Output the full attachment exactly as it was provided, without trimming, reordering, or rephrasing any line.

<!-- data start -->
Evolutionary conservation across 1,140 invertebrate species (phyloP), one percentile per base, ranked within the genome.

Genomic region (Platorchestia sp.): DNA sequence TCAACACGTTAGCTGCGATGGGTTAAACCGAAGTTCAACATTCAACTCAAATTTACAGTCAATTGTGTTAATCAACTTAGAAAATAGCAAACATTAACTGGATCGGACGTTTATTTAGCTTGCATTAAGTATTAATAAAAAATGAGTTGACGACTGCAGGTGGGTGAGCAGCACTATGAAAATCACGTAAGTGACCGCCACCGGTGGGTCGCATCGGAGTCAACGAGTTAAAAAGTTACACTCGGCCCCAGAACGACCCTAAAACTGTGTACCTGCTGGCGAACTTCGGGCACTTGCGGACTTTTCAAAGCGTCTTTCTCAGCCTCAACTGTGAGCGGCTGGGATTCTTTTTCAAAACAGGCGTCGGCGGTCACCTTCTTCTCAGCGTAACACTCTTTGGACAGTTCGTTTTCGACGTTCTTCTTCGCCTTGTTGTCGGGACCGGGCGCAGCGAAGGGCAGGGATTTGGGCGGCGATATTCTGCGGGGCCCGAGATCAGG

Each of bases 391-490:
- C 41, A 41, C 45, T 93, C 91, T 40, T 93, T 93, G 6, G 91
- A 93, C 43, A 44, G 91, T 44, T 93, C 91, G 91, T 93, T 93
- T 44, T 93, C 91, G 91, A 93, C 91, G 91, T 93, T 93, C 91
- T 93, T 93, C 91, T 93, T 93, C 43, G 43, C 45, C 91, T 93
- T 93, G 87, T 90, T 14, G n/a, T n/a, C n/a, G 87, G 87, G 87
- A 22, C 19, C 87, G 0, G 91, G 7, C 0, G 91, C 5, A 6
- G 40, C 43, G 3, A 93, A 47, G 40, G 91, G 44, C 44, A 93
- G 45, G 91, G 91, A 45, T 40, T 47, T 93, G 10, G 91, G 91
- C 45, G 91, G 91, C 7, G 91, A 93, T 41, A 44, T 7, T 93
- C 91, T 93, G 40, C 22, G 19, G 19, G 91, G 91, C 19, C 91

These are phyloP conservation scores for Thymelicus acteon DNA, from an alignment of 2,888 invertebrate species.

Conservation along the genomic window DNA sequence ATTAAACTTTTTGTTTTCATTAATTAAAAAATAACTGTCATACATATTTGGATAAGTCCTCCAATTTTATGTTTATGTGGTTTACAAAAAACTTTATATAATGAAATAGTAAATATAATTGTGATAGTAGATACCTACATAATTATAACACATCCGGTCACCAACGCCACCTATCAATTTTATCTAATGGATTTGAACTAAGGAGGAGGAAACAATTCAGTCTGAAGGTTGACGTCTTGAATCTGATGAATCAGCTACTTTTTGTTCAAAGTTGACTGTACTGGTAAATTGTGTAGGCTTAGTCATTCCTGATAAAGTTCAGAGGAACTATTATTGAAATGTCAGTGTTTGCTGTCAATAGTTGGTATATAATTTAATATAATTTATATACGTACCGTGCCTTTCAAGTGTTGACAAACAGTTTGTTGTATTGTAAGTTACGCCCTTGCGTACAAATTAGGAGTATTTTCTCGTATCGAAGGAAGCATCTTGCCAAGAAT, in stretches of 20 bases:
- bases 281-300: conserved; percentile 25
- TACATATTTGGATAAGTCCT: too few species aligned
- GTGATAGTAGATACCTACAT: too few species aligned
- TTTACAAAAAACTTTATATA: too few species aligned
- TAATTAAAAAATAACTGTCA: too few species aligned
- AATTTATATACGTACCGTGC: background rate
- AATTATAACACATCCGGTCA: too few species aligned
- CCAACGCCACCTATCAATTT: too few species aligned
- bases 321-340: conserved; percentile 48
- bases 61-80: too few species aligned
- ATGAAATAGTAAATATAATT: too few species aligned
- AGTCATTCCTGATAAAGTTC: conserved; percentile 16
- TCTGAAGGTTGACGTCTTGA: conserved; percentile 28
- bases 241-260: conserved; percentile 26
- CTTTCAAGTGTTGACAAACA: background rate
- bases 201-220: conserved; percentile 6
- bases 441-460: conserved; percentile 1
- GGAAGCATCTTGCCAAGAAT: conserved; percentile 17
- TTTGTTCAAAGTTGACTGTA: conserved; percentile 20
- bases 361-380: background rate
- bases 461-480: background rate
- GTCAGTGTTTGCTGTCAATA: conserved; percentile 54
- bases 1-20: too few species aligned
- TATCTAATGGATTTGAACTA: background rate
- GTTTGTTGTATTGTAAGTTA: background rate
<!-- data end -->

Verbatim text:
Evolutionary conservation across 1,140 invertebrate species (phyloP), one percentile per base, ranked within the genome.

Genomic region (Platorchestia sp.): DNA sequence TCAACACGTTAGCTGCGATGGGTTAAACCGAAGTTCAACATTCAACTCAAATTTACAGTCAATTGTGTTAATCAACTTAGAAAATAGCAAACATTAACTGGATCGGACGTTTATTTAGCTTGCATTAAGTATTAATAAAAAATGAGTTGACGACTGCAGGTGGGTGAGCAGCACTATGAAAATCACGTAAGTGACCGCCACCGGTGGGTCGCATCGGAGTCAACGAGTTAAAAAGTTACACTCGGCCCCAGAACGACCCTAAAACTGTGTACCTGCTGGCGAACTTCGGGCACTTGCGGACTTTTCAAAGCGTCTTTCTCAGCCTCAACTGTGAGCGGCTGGGATTCTTTTTCAAAACAGGCGTCGGCGGTCACCTTCTTCTCAGCGTAACACTCTTTGGACAGTTCGTTTTCGACGTTCTTCTTCGCCTTGTTGTCGGGACCGGGCGCAGCGAAGGGCAGGGATTTGGGCGGCGATATTCTGCGGGGCCCGAGATCAGG

Each of bases 391-490:
- C 41, A 41, C 45, T 93, C 91, T 40, T 93, T 93, G 6, G 91
- A 93, C 43, A 44, G 91, T 44, T 93, C 91, G 91, T 93, T 93
- T 44, T 93, C 91, G 91, A 93, C 91, G 91, T 93, T 93, C 91
- T 93, T 93, C 91, T 93, T 93, C 43, G 43, C 45, C 91, T 93
- T 93, G 87, T 90, T 14, G n/a, T n/a, C n/a, G 87, G 87, G 87
- A 22, C 19, C 87, G 0, G 91, G 7, C 0, G 91, C 5, A 6
- G 40, C 43, G 3, A 93, A 47, G 40, G 91, G 44, C 44, A 93
- G 45, G 91, G 91, A 45, T 40, T 47, T 93, G 10, G 91, G 91
- C 45, G 91, G 91, C 7, G 91, A 93, T 41, A 44, T 7, T 93
- C 91, T 93, G 40, C 22, G 19, G 19, G 91, G 91, C 19, C 91

These are phyloP conservation scores for Thymelicus acteon DNA, from an alignment of 2,888 invertebrate species.

Conservation along the genomic window DNA sequence ATTAAACTTTTTGTTTTCATTAATTAAAAAATAACTGTCATACATATTTGGATAAGTCCTCCAATTTTATGTTTATGTGGTTTACAAAAAACTTTATATAATGAAATAGTAAATATAATTGTGATAGTAGATACCTACATAATTATAACACATCCGGTCACCAACGCCACCTATCAATTTTATCTAATGGATTTGAACTAAGGAGGAGGAAACAATTCAGTCTGAAGGTTGACGTCTTGAATCTGATGAATCAGCTACTTTTTGTTCAAAGTTGACTGTACTGGTAAATTGTGTAGGCTTAGTCATTCCTGATAAAGTTCAGAGGAACTATTATTGAAATGTCAGTGTTTGCTGTCAATAGTTGGTATATAATTTAATATAATTTATATACGTACCGTGCCTTTCAAGTGTTGACAAACAGTTTGTTGTATTGTAAGTTACGCCCTTGCGTACAAATTAGGAGTATTTTCTCGTATCGAAGGAAGCATCTTGCCAAGAAT, in stretches of 20 bases:
- bases 281-300: conserved; percentile 25
- TACATATTTGGATAAGTCCT: too few species aligned
- GTGATAGTAGATACCTACAT: too few species aligned
- TTTACAAAAAACTTTATATA: too few species aligned
- TAATTAAAAAATAACTGTCA: too few species aligned
- AATTTATATACGTACCGTGC: background rate
- AATTATAACACATCCGGTCA: too few species aligned
- CCAACGCCACCTATCAATTT: too few species aligned
- bases 321-340: conserved; percentile 48
- bases 61-80: too few species aligned
- ATGAAATAGTAAATATAATT: too few species aligned
- AGTCATTCCTGATAAAGTTC: conserved; percentile 16
- TCTGAAGGTTGACGTCTTGA: conserved; percentile 28
- bases 241-260: conserved; percentile 26
- CTTTCAAGTGTTGACAAACA: background rate
- bases 201-220: conserved; percentile 6
- bases 441-460: conserved; percentile 1
- GGAAGCATCTTGCCAAGAAT: conserved; percentile 17
- TTTGTTCAAAGTTGACTGTA: conserved; percentile 20
- bases 361-380: background rate
- bases 461-480: background rate
- GTCAGTGTTTGCTGTCAATA: conserved; percentile 54
- bases 1-20: too few species aligned
- TATCTAATGGATTTGAACTA: background rate
- GTTTGTTGTATTGTAAGTTA: background rate